• A hybrid plasma deposition process, combining matrix assisted pulsed laser evaporation (MAPLE) of carbon nanopearls (CNPs) with magnetron sputtering of gold was investigated for growth of composite films, where 100 nm sized CNPs were encapsulated into a gold matrix. Composition and morphology of such composite films was characterized with x-ray photoelectron spectroscopy, scanning electron microscopy, and transmission electron microscopy (TEM) analysis. Carbon deposits on a gold magnetron sputter target and carbon impurities in the gold matrices of deposited films were observed while codepositing from gold and frozen toluene-CNP MAPLE targets in pure argon. Electrostatic quadrupole plasma analysis was used tomore » determine that a likely mechanism for generation of carbon impurities was a reaction between toluene vapor generated from the MAPLE target and the argon plasma originating from the magnetron sputtering process. Carbon impurities of codeposited films were significantly reduced by introducing argon-oxygen mixtures into the deposition chamber; reactive oxygen species such as O and O+ effectively removed carbon contamination of gold matrix during the codeposition processes. Increasing the oxygen to argon ratio decreased the magnetron target sputter rate, and hence hybrid process optimization to prevent gold matrix contamination and maintain a high sputter yield is needed. High resolution TEM with energy dispersive spectrometry elemental mapping was used to study carbon distribution throughout the gold matrix as well as embedded CNP clusters. This research has demonstrated that a hybrid MAPLE and magnetron sputtering codeposition process is a viable means for synthesis of composite thin films from premanufactured nanoscale constituents, and that cross-process contaminations can be overcome with understanding of hybrid plasma process interaction mechanisms.« less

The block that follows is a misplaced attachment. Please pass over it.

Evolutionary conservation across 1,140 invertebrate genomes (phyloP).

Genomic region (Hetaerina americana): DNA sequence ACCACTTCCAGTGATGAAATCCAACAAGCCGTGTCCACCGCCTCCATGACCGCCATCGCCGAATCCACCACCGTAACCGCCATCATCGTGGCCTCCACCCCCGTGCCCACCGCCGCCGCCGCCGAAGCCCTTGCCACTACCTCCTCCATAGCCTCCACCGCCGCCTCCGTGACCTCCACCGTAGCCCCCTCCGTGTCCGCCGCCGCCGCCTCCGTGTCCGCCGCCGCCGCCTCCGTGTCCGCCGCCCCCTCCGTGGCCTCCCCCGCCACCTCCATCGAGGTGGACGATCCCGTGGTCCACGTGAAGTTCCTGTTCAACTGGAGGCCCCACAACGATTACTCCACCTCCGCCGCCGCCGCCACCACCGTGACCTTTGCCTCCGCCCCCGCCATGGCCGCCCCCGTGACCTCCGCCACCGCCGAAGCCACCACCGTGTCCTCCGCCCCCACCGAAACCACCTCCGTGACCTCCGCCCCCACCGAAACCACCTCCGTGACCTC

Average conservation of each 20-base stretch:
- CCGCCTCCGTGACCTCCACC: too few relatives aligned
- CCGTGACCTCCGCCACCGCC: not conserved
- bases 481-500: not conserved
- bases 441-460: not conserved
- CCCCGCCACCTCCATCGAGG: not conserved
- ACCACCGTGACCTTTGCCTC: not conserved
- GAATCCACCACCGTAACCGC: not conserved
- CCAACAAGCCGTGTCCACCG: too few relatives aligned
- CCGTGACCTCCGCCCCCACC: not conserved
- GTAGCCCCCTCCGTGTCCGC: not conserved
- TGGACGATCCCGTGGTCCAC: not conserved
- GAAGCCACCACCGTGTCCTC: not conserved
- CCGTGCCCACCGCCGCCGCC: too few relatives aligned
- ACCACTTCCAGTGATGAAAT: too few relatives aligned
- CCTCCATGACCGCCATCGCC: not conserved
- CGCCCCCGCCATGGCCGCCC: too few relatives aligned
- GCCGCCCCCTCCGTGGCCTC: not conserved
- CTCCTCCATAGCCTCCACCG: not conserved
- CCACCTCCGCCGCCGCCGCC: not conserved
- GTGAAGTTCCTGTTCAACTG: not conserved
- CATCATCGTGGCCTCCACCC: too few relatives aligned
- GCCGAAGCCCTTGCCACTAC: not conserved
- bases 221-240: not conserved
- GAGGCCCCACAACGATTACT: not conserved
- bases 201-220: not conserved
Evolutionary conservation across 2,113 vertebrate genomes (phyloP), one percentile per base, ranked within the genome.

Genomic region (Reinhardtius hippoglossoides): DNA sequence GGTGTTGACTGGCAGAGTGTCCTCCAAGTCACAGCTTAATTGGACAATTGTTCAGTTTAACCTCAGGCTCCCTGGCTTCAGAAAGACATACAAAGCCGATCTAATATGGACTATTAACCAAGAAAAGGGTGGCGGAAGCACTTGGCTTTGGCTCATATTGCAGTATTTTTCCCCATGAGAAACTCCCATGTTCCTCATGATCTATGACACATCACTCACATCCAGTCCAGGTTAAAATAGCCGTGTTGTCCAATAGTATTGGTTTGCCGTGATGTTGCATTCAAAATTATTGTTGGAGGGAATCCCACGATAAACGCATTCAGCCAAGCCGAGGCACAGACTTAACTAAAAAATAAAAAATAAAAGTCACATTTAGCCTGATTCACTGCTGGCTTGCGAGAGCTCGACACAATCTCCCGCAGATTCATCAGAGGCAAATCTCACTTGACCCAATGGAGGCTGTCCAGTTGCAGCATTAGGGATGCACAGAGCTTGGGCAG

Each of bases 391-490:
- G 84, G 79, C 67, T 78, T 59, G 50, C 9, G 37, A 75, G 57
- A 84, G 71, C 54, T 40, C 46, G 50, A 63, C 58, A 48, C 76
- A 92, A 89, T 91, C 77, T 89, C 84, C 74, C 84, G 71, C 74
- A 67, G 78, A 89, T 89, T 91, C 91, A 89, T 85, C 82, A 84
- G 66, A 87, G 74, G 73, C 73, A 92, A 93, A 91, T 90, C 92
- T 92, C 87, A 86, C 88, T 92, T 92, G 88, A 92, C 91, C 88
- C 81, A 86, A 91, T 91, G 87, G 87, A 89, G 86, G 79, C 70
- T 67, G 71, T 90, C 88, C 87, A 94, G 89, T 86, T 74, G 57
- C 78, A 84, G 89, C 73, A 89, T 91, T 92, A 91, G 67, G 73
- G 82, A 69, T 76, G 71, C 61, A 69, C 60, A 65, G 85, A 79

• Highlights: • To gain the red-shifted absorption spectra, withdrawing unit was substituted in dye. • By the introduction of additional withdrawing unit, LUMOs level of dye are decreased. • Decreasing LUMOs level of dye caused the red-shifted absorption spectra of dye. • Novel acceptor, DCRD, showed better photovoltaic properties than cyanoacetic acid. - Abstract: In this work, two novel D-A-π-A dye sensitizers with triarylamine as an electron donor, isoindigo and cyano group as electron withdrawing units and cyanoacetic acid and 2-(1,1-dicyanomethylene) rhodanine as an electron acceptor for an anchoring group (TICC, TICR) were designed and investigated with the ID6 dyemore » as the reference. The difference in HOMO and LUMO levels were compared according to the presence or absence of isoindigo in ID6 (TC and ID6). To gain insight into the factors responsible for photovoltaic performance, we used density functional theory (DFT) and time-dependent density functional theory (TDDFT) calculations. Owing to different LUMO levels for each acceptor, the absorption band and molar extinction coefficient of each dye was different. Among the dyes, TICR showed more red-shifted and broader absorption spectra than other dyes and had a higher molar extinction coefficient than the reference. It is expected that TICR would show better photovoltaic properties than the other dyes, including the reference dye.« less